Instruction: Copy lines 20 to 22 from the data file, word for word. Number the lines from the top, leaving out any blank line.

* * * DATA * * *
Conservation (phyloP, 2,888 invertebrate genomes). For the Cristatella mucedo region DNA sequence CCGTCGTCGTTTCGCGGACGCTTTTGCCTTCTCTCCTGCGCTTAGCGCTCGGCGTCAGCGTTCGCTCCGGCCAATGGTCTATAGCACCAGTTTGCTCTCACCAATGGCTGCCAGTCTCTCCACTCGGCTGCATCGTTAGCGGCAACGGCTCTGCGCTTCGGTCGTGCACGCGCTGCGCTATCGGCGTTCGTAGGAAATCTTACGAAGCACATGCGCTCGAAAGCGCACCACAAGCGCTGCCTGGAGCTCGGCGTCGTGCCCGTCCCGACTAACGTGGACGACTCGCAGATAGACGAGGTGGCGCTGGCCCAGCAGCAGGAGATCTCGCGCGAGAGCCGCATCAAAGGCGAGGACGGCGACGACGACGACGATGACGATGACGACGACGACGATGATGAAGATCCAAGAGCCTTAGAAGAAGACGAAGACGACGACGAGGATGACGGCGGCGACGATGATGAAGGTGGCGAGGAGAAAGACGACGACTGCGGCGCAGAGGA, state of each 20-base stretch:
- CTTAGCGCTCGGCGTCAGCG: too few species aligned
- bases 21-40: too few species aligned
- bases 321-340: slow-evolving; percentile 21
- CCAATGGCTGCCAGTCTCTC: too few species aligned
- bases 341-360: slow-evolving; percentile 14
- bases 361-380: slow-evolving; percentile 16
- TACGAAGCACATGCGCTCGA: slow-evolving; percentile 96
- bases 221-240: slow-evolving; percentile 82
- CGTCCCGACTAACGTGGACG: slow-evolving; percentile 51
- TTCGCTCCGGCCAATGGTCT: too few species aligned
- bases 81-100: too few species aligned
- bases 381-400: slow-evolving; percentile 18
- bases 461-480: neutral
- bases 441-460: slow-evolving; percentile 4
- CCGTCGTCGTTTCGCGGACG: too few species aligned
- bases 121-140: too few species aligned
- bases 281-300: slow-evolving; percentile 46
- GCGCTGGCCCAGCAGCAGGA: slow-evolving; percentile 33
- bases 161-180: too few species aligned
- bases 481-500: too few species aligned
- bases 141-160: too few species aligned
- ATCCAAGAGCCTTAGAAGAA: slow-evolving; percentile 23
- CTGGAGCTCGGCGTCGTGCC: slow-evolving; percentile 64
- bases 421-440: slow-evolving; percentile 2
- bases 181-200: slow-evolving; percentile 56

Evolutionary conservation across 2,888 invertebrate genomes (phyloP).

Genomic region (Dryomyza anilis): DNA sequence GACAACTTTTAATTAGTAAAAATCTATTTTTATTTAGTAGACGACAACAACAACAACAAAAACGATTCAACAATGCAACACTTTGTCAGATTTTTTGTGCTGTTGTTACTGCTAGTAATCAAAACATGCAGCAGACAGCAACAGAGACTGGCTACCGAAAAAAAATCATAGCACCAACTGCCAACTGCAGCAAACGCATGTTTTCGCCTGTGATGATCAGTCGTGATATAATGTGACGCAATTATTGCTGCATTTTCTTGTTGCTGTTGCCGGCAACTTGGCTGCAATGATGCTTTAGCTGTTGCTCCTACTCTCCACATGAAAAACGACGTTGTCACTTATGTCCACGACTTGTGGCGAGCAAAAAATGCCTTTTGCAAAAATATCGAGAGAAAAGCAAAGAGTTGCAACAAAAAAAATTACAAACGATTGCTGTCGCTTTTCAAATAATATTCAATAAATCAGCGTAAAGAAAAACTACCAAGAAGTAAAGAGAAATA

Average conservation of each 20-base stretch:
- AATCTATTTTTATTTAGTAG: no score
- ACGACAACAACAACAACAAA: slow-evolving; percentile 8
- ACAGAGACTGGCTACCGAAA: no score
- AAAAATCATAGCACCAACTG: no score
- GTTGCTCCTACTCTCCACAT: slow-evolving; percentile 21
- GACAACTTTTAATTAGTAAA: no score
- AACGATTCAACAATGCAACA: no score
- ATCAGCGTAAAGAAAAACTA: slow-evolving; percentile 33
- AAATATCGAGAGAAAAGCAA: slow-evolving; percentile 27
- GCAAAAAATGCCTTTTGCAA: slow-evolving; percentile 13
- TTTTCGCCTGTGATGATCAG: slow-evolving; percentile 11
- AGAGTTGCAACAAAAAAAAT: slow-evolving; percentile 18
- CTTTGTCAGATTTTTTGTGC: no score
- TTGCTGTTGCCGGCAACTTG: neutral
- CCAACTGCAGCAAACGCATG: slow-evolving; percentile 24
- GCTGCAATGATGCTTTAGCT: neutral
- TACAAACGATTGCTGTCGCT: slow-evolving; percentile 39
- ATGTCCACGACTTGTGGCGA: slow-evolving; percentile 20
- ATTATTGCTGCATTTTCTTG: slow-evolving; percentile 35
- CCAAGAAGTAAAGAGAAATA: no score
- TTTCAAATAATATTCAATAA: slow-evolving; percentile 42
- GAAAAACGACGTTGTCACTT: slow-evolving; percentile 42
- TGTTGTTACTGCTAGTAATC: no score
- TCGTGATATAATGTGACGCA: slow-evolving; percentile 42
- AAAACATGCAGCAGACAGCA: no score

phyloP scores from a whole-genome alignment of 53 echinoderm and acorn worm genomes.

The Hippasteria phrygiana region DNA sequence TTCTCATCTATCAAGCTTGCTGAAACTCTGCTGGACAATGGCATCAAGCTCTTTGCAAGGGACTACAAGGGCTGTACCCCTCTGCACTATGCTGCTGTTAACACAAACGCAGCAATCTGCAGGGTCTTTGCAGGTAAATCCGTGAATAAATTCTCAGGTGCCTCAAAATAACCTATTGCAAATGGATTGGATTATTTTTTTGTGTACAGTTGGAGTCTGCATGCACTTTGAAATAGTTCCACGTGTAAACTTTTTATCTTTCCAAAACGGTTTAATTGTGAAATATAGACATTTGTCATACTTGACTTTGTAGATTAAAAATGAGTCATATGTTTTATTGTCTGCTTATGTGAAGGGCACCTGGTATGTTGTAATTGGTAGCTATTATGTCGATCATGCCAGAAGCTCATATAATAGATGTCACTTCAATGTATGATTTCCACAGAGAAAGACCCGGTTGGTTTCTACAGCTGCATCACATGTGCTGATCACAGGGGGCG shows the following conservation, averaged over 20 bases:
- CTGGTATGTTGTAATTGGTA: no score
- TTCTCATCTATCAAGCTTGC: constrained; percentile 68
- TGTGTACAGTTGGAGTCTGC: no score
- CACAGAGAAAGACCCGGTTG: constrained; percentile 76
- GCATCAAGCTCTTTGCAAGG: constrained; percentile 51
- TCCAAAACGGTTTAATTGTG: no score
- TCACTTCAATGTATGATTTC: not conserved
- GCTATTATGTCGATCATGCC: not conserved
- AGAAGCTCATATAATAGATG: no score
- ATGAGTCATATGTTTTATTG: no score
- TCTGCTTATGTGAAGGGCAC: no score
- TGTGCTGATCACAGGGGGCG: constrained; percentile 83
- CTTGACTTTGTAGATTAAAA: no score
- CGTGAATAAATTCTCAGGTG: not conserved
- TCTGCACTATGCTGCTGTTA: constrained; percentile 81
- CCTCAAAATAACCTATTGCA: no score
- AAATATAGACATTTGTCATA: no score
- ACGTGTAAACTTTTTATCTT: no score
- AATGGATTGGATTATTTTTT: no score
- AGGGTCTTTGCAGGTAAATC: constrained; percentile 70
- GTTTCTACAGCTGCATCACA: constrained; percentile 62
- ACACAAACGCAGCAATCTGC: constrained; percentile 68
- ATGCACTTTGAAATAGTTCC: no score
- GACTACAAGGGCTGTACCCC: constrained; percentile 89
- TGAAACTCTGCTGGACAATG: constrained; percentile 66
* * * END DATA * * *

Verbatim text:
- bases 161-180: too few species aligned
- bases 481-500: too few species aligned
- bases 141-160: too few species aligned